Being safe left some investors sorry in 2013. That's because some financial assets, like gold, that are considered safe and steady lost money.
After three decades of steady gains, bonds had a bad year. Prices for Treasurys and other kinds of bonds slumped as the US economy improved, investors' nerves steadied and the Federal Reserve prepared to pull back on its huge bond-buying program.
Gold was another investment that went from haven to headache. The price of gold gained steadily for more than a decade, driven by concerns about the health of the U.S. economy and rising inflation. The metal plunged in 2013 as the U.S. maintained its recovery and inflation was nowhere in sight.
Keeping money in a bank account was another safety-first strategy that worked when the stock market was plunging in 2008, but not since then. With the Standard and Poor's 500 index soaring 30 percent in 2013 - or 32 percent including dividends - returns from a savings account looked meager.
Here's a look at how some of the supposedly safe assets have performed.
TREASURYS AND OTHER KINDS OF BONDS
From 1981 through 2012, demand for Treasurys rose and their yields, which move in the opposite direction, fell. The yield on the 10-year Treasury note bottomed at a record low of 1.39 percent in July of 2012, when the European debt crisis intensified and people rushed to buy U.S. government debt securities.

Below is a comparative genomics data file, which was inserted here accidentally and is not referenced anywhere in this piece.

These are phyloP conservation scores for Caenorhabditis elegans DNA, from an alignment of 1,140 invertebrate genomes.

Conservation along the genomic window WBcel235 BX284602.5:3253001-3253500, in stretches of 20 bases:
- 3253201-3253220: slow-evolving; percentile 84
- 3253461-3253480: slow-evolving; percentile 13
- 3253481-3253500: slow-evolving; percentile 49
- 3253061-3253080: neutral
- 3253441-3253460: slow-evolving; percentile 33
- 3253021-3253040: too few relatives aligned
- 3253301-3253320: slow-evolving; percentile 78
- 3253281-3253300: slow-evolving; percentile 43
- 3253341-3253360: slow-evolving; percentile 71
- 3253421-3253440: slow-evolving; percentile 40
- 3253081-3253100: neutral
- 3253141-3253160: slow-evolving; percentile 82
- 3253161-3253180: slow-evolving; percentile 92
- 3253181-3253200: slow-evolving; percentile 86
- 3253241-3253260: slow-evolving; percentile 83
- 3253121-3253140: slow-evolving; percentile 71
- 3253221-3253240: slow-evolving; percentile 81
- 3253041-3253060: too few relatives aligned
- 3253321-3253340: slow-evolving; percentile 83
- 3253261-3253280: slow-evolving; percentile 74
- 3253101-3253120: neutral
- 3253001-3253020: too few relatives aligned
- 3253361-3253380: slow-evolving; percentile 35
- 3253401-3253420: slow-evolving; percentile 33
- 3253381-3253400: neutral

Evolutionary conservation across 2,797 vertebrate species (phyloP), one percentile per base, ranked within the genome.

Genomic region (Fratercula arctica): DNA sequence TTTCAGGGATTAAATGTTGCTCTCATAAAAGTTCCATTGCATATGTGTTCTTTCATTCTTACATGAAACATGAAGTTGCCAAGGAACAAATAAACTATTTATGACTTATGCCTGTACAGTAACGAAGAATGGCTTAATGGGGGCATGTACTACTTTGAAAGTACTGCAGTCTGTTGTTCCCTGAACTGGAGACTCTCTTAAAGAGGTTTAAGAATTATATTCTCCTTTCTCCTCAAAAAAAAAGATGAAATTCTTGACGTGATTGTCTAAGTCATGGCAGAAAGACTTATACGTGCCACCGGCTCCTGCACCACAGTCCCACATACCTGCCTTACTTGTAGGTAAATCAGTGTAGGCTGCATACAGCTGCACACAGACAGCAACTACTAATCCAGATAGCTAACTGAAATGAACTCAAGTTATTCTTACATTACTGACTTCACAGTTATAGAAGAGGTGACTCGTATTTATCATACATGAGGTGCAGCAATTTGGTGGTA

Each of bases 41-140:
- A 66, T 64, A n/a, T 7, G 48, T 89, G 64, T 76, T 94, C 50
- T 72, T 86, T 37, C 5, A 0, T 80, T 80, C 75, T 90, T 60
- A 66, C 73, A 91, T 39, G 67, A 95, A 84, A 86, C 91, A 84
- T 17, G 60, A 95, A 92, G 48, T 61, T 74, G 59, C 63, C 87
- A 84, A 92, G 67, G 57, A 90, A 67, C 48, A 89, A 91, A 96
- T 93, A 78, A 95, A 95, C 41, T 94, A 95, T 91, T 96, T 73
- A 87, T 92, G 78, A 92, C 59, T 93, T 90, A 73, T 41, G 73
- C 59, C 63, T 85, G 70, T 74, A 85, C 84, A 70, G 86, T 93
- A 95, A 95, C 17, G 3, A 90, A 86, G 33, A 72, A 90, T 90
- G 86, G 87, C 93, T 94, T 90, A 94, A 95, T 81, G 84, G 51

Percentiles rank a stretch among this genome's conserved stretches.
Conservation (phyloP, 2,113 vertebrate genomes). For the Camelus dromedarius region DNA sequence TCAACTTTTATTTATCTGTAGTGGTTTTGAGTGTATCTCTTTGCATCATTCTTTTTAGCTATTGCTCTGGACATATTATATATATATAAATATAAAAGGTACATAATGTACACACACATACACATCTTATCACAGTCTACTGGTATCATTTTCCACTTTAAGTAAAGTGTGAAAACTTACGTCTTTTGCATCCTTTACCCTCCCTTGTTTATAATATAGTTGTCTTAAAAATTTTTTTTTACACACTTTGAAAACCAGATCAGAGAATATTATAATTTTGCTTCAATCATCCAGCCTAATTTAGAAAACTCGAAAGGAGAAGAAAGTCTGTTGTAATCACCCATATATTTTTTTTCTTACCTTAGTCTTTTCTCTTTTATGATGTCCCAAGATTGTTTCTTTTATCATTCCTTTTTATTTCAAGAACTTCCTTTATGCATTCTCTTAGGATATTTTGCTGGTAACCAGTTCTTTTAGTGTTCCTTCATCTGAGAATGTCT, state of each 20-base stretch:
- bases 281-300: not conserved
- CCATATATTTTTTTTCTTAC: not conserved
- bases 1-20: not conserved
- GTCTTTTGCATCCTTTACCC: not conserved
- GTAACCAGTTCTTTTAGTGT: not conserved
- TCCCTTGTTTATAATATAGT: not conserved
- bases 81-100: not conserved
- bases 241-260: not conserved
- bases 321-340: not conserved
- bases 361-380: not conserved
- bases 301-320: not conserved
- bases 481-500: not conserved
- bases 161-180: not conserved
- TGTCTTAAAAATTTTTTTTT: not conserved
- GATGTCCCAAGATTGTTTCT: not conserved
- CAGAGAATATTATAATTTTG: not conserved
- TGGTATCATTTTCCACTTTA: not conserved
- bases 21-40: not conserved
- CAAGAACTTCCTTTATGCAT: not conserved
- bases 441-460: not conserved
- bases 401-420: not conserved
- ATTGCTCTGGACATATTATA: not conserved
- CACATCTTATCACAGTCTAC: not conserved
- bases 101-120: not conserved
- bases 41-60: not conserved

In the 1980s, investors bought Treasurys as inflation eased and interest rates fell. That made higher-yielding Treasurys already in the market more attractive. Investors also bought Treasurys during the financial crisis in 2007. Treasurys are considered among the safest financial assets because they are backed by the U.S. government, which, at least in theory, should always be able to repay its debts.
Bonds also rose as the Fed began purchasing Treasurys in response to the financial crisis and the recession to keep interest rates low to boost the economy. The central bank has been purchasing $85 billion worth of Treasurys and mortgage-backed securities each month.
The U.S. economy now appears to be gaining steam and the Fed, the biggest buyer of Treasurys, plans to start reducing its purchases in January. The yield on the 10-year Treasury note climbed from 1.76 percent to as high as 3 percent in 2013 as investors sold bonds in anticipation of the Fed's pullback.
The rise in yields and